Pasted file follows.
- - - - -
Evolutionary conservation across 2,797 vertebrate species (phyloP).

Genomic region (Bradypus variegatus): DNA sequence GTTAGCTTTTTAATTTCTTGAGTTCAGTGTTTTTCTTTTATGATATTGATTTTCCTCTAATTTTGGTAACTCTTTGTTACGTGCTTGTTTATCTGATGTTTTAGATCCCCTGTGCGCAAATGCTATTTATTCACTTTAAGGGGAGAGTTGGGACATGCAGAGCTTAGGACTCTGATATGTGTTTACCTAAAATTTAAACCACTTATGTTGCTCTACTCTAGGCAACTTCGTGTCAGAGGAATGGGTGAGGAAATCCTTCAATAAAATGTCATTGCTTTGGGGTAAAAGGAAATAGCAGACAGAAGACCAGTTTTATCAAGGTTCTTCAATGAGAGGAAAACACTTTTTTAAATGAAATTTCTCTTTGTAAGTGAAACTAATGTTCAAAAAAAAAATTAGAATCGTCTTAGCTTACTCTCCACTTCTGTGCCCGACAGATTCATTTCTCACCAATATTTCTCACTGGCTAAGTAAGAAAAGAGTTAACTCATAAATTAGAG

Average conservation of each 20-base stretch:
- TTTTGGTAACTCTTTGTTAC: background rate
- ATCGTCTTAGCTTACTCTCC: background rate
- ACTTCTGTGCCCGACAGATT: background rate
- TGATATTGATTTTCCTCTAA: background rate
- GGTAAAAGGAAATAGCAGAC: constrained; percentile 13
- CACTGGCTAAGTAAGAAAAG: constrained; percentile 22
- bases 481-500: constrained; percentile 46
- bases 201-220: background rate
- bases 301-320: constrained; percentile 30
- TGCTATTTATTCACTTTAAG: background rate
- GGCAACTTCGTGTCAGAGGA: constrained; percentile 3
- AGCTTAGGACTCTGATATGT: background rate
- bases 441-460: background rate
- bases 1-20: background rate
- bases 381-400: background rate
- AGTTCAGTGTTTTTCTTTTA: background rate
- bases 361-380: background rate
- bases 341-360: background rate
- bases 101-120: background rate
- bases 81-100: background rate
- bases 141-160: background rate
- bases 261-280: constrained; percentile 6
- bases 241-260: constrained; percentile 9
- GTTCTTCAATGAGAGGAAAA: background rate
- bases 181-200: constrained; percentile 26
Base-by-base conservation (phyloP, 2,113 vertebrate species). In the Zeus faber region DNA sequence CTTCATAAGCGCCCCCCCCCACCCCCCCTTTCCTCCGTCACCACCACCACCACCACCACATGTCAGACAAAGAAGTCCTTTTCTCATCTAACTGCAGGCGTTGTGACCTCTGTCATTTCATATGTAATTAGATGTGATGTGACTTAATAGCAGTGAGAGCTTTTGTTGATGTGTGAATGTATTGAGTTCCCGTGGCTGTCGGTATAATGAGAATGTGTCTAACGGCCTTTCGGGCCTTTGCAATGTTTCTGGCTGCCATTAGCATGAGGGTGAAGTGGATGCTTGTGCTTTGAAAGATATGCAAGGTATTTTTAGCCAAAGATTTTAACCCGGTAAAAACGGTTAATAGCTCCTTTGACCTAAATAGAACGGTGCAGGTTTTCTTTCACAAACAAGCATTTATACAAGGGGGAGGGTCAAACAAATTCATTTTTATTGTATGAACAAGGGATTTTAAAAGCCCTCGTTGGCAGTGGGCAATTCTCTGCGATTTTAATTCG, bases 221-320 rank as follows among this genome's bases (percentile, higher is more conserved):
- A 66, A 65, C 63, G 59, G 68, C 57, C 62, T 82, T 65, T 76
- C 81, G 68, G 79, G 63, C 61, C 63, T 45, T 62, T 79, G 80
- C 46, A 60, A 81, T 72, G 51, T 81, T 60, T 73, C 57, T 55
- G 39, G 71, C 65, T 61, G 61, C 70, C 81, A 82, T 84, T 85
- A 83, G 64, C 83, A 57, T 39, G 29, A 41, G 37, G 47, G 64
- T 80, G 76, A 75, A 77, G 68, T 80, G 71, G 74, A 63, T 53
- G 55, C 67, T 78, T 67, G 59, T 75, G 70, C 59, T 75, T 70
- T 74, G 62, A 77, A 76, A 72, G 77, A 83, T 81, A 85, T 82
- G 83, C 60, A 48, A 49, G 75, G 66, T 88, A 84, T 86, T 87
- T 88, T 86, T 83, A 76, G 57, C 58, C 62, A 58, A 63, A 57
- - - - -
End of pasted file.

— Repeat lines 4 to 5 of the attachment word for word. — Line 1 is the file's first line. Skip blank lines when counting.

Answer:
- TTTTGGTAACTCTTTGTTAC: background rate
- ATCGTCTTAGCTTACTCTCC: background rate